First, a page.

It will come as no surprise that I, as a fan of the Marvel Cinematic Universe, was eagerly looking forward to Shang-Chi. Although I haven’t seen Kim’s Convenience, I was familiar with some earlier works of Simu Liu through Wong Fu Productions. 

I booked tickets to see it at the Light, which is a smaller cinema chain with slightly more expensive tickets for the benefit of soft reclining, sofa-like seats. Another perk was a free poster with every ticket which is duly cashed in on (perhaps too enthusiastically)

And so, if you’re looking for a review that attempts to be as spoiler free as possible, read on below. You have been warned!

From the beginning, the cinematography was outstanding. I loved the use of colour and some of the many wuxia/Xianxia elements. As a fan of Chinese dramas, it was interesting to see how many of the fight scenes were a careful fusion of tropes familiar to typical martial arts films, with a classic Marvel twist. Kudos must go out to the incredible amount of effort Simu Liu, Meng’er Zhang etc must have undertook to bring us the magic.

I also loved the music as I felt it definitely helped to shape the movie. That being said, a tiny criticism would probably have been to add some music familiar to the Mainland of China, as well as Hong Kong and Taiwanese artists. In some ways, I felt that this film still hasn’t managed to bridge the gap between those of Asian heritage still living in China, Taiwan etc and those of the diaspora. For example, I’d have loved to have seen some favourites such as Tong Hua sung at KTV, despite the fact that I felt the ***** California (spoiler alert, not me censoring bad language. Parents, rest assured) running joke was well executed.

Another slight problem for me was the reinforcing of the stereotype of Asian families being less supportive as the West. We already have the stereotype of the hardship to make parents proud, the inability to speak about emotions, not to mention a sibling/cousin being better than you. If I wanted that, I’d have simply scrolled through a few posts on the Facebook group ‘Subtle AsianTraits’. Not to mention, I definitely felt that Meng’er Zhang’s character felt sidelined in favour of Simu’s. Don’t get me wrong; I love Simu. But as a woman, I wanted to see more of her character’s development and story. Particularly as her character was sidelined in favour of her brother, being male. I feel that for adoptees too, this desire to prove ourselves is prominent. 

Furthermore, although I love Awkwafina, her character has the very definition of ‘plot armour’ or ‘main character’ armour. She added a great bit of comedy, but in all honesty, I wouldn’t have noticed if she were absent during the heavy hitting scenes.  Maybe I’m just being cynical. 

But let’s get back to the good points. The filming locations looked amazing and I approved of showing Macau. I do feel that Macau is in some ways, a dark horse and is not known. It was a pleasant surprise to find that MCU had passed up on the opportunity to film in Hong Kong, which many would have felt may have presented a more obvious choice. I did have a question considering the date in which this was set though; are the CCP around?! Alas, this was probably not shared by other viewers who simply wanted to wanted to watch.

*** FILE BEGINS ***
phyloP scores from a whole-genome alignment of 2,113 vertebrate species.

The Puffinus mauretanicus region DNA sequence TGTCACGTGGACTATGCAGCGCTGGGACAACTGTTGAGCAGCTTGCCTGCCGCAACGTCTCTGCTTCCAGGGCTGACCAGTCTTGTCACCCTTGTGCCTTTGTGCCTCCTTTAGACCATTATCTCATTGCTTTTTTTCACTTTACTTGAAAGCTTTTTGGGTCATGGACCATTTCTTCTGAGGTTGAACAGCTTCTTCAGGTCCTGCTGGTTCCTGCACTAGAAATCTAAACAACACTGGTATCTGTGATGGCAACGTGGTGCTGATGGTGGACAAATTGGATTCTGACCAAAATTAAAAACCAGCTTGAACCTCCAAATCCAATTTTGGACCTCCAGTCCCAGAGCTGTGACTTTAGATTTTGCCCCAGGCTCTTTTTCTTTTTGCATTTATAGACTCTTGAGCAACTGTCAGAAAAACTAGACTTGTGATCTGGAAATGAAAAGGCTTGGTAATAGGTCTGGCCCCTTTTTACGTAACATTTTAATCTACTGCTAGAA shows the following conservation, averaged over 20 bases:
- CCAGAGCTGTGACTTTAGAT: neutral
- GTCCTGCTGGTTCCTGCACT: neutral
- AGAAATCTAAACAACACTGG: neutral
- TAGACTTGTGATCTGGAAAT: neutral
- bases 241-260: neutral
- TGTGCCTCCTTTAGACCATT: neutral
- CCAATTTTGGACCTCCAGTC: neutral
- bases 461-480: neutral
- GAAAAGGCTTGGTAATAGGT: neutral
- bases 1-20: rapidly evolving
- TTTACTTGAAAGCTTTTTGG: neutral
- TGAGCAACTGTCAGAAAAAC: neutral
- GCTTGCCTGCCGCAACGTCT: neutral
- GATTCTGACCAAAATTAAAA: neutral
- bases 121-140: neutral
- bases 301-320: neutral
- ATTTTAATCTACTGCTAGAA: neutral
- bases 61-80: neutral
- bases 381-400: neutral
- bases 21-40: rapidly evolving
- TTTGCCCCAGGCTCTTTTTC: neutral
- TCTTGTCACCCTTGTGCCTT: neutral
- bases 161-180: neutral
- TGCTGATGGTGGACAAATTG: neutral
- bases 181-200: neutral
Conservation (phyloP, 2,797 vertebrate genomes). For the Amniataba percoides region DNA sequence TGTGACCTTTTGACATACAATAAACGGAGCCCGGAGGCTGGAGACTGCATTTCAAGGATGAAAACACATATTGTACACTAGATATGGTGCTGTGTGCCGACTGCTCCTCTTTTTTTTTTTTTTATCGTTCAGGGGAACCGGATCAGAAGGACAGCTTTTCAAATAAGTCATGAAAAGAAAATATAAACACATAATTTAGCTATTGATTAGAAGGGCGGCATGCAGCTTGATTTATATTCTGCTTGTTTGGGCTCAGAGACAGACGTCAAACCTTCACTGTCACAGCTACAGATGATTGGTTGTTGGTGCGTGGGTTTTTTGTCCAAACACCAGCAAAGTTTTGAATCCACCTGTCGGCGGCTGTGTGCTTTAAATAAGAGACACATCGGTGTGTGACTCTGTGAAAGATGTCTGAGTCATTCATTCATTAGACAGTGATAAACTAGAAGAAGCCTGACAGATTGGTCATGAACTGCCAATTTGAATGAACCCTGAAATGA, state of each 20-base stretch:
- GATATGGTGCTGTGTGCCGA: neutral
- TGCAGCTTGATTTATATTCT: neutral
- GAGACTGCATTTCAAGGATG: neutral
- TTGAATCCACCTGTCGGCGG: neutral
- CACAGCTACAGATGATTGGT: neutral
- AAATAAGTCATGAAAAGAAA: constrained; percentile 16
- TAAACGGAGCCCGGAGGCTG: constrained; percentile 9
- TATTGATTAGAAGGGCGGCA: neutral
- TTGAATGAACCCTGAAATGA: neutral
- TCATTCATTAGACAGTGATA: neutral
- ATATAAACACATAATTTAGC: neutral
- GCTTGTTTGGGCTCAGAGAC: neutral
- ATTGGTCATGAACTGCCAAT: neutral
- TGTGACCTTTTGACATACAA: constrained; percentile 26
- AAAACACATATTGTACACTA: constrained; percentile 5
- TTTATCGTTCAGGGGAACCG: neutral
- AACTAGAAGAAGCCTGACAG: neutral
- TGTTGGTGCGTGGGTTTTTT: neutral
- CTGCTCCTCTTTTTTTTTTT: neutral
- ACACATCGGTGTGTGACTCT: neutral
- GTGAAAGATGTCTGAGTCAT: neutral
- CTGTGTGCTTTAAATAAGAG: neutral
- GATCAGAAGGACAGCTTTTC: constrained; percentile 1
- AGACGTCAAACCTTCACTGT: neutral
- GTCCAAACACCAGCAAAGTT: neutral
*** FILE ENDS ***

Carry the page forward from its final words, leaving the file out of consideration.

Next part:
As an animal lover, I instantly fell in love with the Chinese animals shown; the Qilin, nine-tailed fox (not to be confused with the Pokémon Nine-Tails), as well as the Fu Dogs (I promise it’s not because of my name) Unpopular opinion but I’d prefer a Fu Dog plush over a Morris plush (which I can confirm has been listed on the Marvel shop website in USA)

One slight comparison I couldn’t help make was with Kung Fu Panda and Avatar. One thing about me is I am completely obsessed with Kung Fu Panda and frequently quote from the series. Although it was refreshing to see the Eastern Dragon in its rightful place as a force for good, I can’t help but wonder if we’ve slightly overdone this theme? ** ** (Again, conscious of spoilers) also resembled the secret panda village. Not to mention, their martial arts style could have easily slotted in neatly with the airbenders. 

Lastly, I was interested to see how the big bad of this film would actually link in with the other films planned by MCU for this phase. In my opinion, seeds have clearly been sown for the Eternals (out 5th of November) if the climax of the film is anything to go by. An ideal moment would be Gemma Chan and Simu Liu collaborating through their characters as Sersi and Shang-Chi respectively, but a girl can only dream…

And so, my rating? 10 rings of out 10.

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